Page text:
Requirements for founders

Founders must meet a number of requirements, including:

  • Proof of impeccable business and personal reputation.
  • Having a sufficient level of start-up capital.
  • Knowledge and experience in cryptocurrencies and finance.
  • Ability to ensure compliance with all regulatory and operational requirements.

Timing of company incorporation

The timeframe for establishing a cryptocurrency company in the EU can vary depending on a variety of factors, including the complexity of obtaining licences, the efficiency of preparing and submitting documents, and the speed at which applications are reviewed by regulators. On average, the process can take anywhere from a few months to a year.


Cryptocurrency regulation in the EU is a complex and dynamic area that requires founders to be attentive to detail and strictly compliant with regulations. Successfully establishing a cryptocurrency company in the EU in 2024 requires in-depth knowledge of the regulatory environment, thorough preparation and the ability to adapt to the ever-changing market conditions.

EU crypto regulations

In the context of the globalisation of financial markets and the rapid development of digital technologies, the issue of regulation of cryptocurrency assets is of particular relevance. The European Union, being one of the leading economic blocs, is actively working on creating a legal framework for the regulation of cryptocurrencies in an effort to ensure the security of transactions, consumer protection and prevention of financial crime. This article highlights the key aspects and current directions of cryptocurrency regulation in the EU, emphasising their importance for businesses and investors.

The EU’s general approach to cryptocurrency regulation

The European Union adheres to the principle of technological neutrality, which means that legislation should not discriminate against any technology, including blockchain. At the same time, the EU seeks to ensure that cryptocurrency assets are not used for money laundering, terrorist financing or other illegal activities. To achieve these goals, the EU is introducing regulatory measures aimed at increasing transparency of transactions and strengthening control over the activities of cryptocurrency market operators.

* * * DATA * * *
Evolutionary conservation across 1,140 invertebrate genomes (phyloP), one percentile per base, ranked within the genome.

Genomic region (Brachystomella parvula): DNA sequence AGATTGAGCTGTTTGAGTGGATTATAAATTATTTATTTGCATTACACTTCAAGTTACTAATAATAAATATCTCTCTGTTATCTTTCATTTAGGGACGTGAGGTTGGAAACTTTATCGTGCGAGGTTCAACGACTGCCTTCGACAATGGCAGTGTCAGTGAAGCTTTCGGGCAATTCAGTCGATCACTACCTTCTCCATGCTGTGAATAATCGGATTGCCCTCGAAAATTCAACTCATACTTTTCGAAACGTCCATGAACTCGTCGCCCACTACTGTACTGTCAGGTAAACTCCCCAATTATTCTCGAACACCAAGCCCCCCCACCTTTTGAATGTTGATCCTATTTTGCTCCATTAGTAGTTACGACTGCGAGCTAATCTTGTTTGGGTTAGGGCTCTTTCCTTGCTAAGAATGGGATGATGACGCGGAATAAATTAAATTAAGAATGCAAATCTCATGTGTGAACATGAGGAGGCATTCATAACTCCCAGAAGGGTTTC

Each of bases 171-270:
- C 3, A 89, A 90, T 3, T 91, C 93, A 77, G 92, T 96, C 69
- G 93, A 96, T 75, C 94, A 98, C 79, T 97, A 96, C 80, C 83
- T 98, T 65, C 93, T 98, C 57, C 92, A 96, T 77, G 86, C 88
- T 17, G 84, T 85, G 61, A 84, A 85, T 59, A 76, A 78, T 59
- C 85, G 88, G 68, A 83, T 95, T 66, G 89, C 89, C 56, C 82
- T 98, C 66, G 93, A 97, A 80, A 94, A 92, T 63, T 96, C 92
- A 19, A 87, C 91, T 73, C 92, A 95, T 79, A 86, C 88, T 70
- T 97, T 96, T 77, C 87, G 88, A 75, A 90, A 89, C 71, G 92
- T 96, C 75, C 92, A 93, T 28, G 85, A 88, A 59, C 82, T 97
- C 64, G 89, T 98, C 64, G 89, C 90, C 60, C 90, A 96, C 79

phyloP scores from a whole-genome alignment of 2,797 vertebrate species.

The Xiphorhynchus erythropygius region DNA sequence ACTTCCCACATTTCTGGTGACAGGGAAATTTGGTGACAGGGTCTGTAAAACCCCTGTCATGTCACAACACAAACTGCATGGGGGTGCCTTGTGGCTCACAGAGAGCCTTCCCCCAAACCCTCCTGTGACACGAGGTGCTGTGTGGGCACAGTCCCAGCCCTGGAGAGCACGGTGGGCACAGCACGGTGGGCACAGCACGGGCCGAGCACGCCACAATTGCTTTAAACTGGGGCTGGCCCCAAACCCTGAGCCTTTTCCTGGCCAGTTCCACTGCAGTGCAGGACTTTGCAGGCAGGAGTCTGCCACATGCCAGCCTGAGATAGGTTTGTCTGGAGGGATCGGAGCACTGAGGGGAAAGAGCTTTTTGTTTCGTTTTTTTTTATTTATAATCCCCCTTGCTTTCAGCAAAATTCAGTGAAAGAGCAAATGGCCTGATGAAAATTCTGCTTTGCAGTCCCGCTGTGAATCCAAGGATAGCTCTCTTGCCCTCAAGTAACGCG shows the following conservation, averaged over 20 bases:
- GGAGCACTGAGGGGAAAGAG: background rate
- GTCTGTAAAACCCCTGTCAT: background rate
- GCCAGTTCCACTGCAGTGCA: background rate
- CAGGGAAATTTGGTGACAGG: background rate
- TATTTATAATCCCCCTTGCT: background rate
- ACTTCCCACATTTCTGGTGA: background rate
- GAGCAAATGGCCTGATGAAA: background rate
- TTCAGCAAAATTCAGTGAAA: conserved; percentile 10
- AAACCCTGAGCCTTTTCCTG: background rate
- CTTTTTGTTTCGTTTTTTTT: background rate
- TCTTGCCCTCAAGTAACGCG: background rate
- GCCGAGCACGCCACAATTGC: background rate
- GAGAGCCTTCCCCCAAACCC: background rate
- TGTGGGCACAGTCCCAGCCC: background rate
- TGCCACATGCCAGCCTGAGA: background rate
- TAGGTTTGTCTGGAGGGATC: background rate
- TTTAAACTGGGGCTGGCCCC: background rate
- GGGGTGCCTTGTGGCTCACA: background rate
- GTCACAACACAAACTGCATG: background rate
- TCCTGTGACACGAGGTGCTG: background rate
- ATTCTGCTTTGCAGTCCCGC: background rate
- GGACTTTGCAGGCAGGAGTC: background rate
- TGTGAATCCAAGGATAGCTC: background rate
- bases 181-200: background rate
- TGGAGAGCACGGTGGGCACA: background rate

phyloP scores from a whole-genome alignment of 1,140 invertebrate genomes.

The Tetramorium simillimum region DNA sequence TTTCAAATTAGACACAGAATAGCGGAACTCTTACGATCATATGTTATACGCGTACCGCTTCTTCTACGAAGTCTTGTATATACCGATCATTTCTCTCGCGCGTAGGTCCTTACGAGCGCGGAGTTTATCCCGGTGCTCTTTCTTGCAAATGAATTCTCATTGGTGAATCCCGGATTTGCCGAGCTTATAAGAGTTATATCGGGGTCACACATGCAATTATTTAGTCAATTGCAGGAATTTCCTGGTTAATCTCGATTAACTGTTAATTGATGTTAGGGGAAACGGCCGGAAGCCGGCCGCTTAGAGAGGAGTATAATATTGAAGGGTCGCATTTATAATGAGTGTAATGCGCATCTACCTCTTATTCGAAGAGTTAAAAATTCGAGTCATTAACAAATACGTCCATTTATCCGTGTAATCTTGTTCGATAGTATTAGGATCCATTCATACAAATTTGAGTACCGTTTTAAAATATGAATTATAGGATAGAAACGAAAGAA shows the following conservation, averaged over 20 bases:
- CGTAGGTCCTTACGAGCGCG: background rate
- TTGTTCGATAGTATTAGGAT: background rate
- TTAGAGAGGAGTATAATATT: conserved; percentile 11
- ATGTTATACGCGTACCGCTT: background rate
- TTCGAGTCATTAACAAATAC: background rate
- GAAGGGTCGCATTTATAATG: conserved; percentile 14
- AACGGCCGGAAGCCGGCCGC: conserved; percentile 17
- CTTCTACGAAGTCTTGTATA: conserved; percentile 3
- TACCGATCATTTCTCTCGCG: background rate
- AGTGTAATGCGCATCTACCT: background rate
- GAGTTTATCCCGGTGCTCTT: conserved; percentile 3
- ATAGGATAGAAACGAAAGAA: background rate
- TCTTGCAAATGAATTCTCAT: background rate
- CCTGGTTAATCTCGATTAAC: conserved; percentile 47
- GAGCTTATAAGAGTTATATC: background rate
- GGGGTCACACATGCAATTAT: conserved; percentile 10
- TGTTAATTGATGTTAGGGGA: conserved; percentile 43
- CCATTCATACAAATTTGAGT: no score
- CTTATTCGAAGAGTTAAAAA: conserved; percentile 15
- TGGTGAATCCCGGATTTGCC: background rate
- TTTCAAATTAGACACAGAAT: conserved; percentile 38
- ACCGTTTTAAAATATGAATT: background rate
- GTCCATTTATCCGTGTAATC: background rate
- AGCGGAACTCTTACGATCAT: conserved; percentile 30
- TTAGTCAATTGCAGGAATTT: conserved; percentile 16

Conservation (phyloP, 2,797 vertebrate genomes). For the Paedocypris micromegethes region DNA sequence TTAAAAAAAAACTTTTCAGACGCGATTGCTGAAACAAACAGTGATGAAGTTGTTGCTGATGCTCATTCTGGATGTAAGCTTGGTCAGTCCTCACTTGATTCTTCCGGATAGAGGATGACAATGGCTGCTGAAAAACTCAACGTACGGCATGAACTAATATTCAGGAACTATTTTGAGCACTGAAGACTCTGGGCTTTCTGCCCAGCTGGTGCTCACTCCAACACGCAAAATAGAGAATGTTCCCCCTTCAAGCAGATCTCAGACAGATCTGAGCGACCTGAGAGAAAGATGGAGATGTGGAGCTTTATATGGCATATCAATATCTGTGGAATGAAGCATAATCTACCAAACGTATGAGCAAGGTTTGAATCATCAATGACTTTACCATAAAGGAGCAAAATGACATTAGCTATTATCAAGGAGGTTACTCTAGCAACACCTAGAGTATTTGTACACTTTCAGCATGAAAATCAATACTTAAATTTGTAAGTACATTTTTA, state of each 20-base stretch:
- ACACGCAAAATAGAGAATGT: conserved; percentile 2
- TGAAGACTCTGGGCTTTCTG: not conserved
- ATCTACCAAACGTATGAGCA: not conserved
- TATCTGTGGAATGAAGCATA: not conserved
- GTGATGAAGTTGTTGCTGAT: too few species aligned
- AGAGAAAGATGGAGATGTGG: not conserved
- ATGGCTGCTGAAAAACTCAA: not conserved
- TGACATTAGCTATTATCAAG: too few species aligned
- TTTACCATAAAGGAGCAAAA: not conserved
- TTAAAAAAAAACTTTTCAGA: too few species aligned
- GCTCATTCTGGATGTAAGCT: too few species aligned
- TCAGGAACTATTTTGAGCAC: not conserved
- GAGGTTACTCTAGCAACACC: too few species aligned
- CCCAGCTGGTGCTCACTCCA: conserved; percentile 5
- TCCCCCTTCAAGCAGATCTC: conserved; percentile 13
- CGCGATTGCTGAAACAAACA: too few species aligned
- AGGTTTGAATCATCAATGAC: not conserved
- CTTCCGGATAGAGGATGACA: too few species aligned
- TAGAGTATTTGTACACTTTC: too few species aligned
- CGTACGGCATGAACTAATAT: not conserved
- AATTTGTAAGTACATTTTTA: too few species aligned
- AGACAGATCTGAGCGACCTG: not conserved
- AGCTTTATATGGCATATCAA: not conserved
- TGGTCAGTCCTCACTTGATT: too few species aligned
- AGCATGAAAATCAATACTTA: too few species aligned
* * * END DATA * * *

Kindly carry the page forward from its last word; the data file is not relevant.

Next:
Major regulatory initiatives

One of the key documents shaping the EU’s approach to regulating cryptocurrencies is the Fifth Anti-Money Laundering Directive (AML5), which for the first time imposes requirements on operators of virtual currency exchanges and cryptocurrency wallets. AML5 requires these operators to obtain licences and conduct customer identification.

In addition to AML5, the EU is working to develop Markets in Crypto Assets (MiCA), a regulation that aims to create a single legal framework for cryptoassets in the EU. MiCA aims to ensure investor protection, market integrity, and support innovation and stability of the financial system.

Challenges and opportunities for business

Cryptocurrency regulation in the EU presents both challenges and opportunities for businesses. On the one hand, the introduction of strict regulatory requirements requires companies to adapt their operating procedures, which may entail additional costs. On the other hand, transparent and predictable regulation creates favourable conditions for attracting investment, developing innovation and expanding the market.


Cryptocurrency regulation in the European Union reflects a desire to combine support for innovation with financial stability and consumer protection. Understanding and complying with regulatory requirements are key success factors for cryptocurrency companies operating in the EU. In an ever-changing regulatory landscape, businesses must be prepared to adapt and capitalise on new opportunities presented by legislation.

 Crypto tax regulations

With the rapid development of the cryptocurrency market and its integration into the global economy, the issues of tax regulation of cryptocurrency assets are becoming increasingly relevant for states, businesses and individual investors. Tax regulation in this area is aimed at ensuring fair and efficient taxation, as well as preventing tax evasion. This article examines the key points and international trends in the tax regulation of cryptocurrencies, emphasising their importance for modern business.

A global approach to the taxation of cryptocurrencies

Tax regulation of cryptocurrencies can vary significantly from country to country, but a few common trends can be identified. Most countries recognise cryptocurrencies as property or financial assets, which implies the obligation to pay taxes on income derived from their sale, exchange or use as payment for goods and services. In addition, some jurisdictions have started to introduce tax rules specifically tailored to the features of cryptocurrencies, such as decentralisation and anonymity of transactions.